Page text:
Leaders play a critical role in championing team diversity and inclusion initiatives. Provide training on unconscious bias, how to be an effective ally, and how to create an inclusive environment for all employees. Unconscious bias training can help reduce discriminatory behavior in the workplace.
By raising awareness of our own personal biases, we can learn to avoid acting on them in the workplace. This type of training can be beneficial for leaders and employees at all levels of an organization.
6. Listen and Take Action
It is important that you listen to the voices of those who are underrepresented in your workplace. This includes employees from minority groups, women, LGBTQIA+ individuals, people with disabilities, and more.
Take the time to hear their experiences and perspectives, and use this information to inform your action plan. It is also important that you take action on the goals that you have set. This shows employees that you are committed to making your workplace a more inclusive space.
When an employee comes to you with a concern, listen without judgment and take whatever action is necessary to resolve the issue. This may mean disciplinary action for the offender or simply implementing new policies to prevent similar issues from arising in the future.
7. Promote Diversity in Your Hiring Practices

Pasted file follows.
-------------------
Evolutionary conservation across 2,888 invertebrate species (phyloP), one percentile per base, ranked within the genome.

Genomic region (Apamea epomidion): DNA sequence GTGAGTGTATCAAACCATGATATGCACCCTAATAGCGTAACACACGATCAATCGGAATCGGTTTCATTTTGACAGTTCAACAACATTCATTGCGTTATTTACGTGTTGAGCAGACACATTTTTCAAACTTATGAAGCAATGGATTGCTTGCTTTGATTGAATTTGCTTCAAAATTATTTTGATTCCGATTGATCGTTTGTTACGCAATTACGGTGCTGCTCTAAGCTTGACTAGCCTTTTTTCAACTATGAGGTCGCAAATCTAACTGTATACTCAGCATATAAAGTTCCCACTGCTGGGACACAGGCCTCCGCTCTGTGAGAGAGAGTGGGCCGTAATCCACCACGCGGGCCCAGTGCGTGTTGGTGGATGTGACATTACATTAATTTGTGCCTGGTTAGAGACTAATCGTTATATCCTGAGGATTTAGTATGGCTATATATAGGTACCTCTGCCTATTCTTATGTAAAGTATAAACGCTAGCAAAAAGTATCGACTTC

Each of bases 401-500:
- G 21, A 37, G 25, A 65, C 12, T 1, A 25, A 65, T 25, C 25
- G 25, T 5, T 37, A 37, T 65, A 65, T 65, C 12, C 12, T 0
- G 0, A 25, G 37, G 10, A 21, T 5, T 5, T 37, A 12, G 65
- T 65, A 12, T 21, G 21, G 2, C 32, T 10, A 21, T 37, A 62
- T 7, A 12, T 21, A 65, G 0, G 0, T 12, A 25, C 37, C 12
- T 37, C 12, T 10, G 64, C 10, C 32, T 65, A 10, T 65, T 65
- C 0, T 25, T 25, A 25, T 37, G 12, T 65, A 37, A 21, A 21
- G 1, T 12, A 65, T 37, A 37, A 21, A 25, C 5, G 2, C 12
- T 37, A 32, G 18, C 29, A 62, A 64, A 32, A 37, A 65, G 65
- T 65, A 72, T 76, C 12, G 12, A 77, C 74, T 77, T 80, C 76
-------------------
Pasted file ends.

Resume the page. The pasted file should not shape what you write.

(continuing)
Be intentional about creating a diverse workforce at all levels of your organization. When everyone feels like they have a seat at the table, they’re more likely to feel comfortable speaking up and sharing their unique perspectives.
Instead of seeing differences as something to be overcome, view them as something to be celebrated! Hosting events or celebrations focused on different cultures or traditions is one way to do this. You could also consider having “inclusion days” where employees can dress according to their cultural beliefs or traditions. We can help build a strong sense of community within our workplaces by celebrating our differences.
8. Encourage Open Dialogue
Open dialogue is key to creating a more inclusive workplace. Create an environment where employees feel comfortable talking about sensitive topics. This can be done through team-building exercises, company-wide events, or even one-on-one conversations.
The key is to create an environment where difficult conversations are welcome instead of taboo. Encourage employees to openly discuss their experiences with inclusion (or lack thereof) at work. This will help you identify any areas that need improvement.
Additionally, normalizing these conversations will make employees feel more comfortable coming forward with concerns in the future.
9. Ensure Access to Relationships Through Mentoring
Formalizing a mentoring program is a powerful way to ensure access to meaningful relationships is happening and all employees are able to access perspectives that can foster learning, increase engagement, and feel a sense of belonging.
This is particularly critical when you look through the lens of diversity.
Ensuring access to relationships is no longer just a nice to have, but a need to have when you consider what makes employees stay and what the hallmarks are of a culture of belonging.
The Bottom Line
Making your workplace more inclusive takes effort, but it’s well worth it!
Creating an environment where people of all backgrounds feel comfortable and respected allows you to open up your business to new perspectives, fresh ideas, and greater innovation.
Engage Mentoring can help you find ways to make your workplace more inclusive and foster a sense of belonging.